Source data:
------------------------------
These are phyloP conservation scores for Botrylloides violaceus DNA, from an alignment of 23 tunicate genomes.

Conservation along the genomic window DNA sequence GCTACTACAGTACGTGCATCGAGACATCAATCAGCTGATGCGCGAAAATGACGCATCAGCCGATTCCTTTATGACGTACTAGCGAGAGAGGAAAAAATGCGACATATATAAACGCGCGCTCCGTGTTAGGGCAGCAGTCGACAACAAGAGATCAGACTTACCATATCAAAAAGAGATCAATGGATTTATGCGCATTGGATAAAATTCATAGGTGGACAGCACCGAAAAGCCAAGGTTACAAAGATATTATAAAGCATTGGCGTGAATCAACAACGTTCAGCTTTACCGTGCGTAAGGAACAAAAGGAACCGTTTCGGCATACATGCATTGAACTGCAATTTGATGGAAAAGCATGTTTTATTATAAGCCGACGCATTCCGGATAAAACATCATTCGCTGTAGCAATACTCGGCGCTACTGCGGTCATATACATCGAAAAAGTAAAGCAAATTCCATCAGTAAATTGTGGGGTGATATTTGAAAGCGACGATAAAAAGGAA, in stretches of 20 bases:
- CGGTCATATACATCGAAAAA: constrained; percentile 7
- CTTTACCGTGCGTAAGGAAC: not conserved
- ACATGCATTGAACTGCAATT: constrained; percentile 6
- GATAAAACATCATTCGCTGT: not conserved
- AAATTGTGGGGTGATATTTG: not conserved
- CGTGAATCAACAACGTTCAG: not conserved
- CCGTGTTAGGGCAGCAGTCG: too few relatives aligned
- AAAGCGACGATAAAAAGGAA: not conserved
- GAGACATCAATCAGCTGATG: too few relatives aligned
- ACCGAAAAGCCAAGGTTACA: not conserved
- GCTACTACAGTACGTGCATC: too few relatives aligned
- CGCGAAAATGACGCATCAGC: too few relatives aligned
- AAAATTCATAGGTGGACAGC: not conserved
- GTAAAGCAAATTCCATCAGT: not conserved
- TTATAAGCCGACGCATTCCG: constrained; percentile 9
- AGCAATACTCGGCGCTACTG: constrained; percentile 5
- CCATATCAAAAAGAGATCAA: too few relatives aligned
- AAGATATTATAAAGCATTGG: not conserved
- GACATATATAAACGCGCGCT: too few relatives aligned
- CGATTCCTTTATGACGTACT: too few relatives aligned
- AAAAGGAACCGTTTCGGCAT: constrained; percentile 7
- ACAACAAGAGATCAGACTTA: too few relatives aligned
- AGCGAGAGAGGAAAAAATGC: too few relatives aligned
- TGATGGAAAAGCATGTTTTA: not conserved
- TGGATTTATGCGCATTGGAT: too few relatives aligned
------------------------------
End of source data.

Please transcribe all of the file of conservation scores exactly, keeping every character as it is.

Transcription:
These are phyloP conservation scores for Botrylloides violaceus DNA, from an alignment of 23 tunicate genomes.

Conservation along the genomic window DNA sequence GCTACTACAGTACGTGCATCGAGACATCAATCAGCTGATGCGCGAAAATGACGCATCAGCCGATTCCTTTATGACGTACTAGCGAGAGAGGAAAAAATGCGACATATATAAACGCGCGCTCCGTGTTAGGGCAGCAGTCGACAACAAGAGATCAGACTTACCATATCAAAAAGAGATCAATGGATTTATGCGCATTGGATAAAATTCATAGGTGGACAGCACCGAAAAGCCAAGGTTACAAAGATATTATAAAGCATTGGCGTGAATCAACAACGTTCAGCTTTACCGTGCGTAAGGAACAAAAGGAACCGTTTCGGCATACATGCATTGAACTGCAATTTGATGGAAAAGCATGTTTTATTATAAGCCGACGCATTCCGGATAAAACATCATTCGCTGTAGCAATACTCGGCGCTACTGCGGTCATATACATCGAAAAAGTAAAGCAAATTCCATCAGTAAATTGTGGGGTGATATTTGAAAGCGACGATAAAAAGGAA, in stretches of 20 bases:
- CGGTCATATACATCGAAAAA: constrained; percentile 7
- CTTTACCGTGCGTAAGGAAC: not conserved
- ACATGCATTGAACTGCAATT: constrained; percentile 6
- GATAAAACATCATTCGCTGT: not conserved
- AAATTGTGGGGTGATATTTG: not conserved
- CGTGAATCAACAACGTTCAG: not conserved
- CCGTGTTAGGGCAGCAGTCG: too few relatives aligned
- AAAGCGACGATAAAAAGGAA: not conserved
- GAGACATCAATCAGCTGATG: too few relatives aligned
- ACCGAAAAGCCAAGGTTACA: not conserved
- GCTACTACAGTACGTGCATC: too few relatives aligned
- CGCGAAAATGACGCATCAGC: too few relatives aligned
- AAAATTCATAGGTGGACAGC: not conserved
- GTAAAGCAAATTCCATCAGT: not conserved
- TTATAAGCCGACGCATTCCG: constrained; percentile 9
- AGCAATACTCGGCGCTACTG: constrained; percentile 5
- CCATATCAAAAAGAGATCAA: too few relatives aligned
- AAGATATTATAAAGCATTGG: not conserved
- GACATATATAAACGCGCGCT: too few relatives aligned
- CGATTCCTTTATGACGTACT: too few relatives aligned
- AAAAGGAACCGTTTCGGCAT: constrained; percentile 7
- ACAACAAGAGATCAGACTTA: too few relatives aligned
- AGCGAGAGAGGAAAAAATGC: too few relatives aligned
- TGATGGAAAAGCATGTTTTA: not conserved
- TGGATTTATGCGCATTGGAT: too few relatives aligned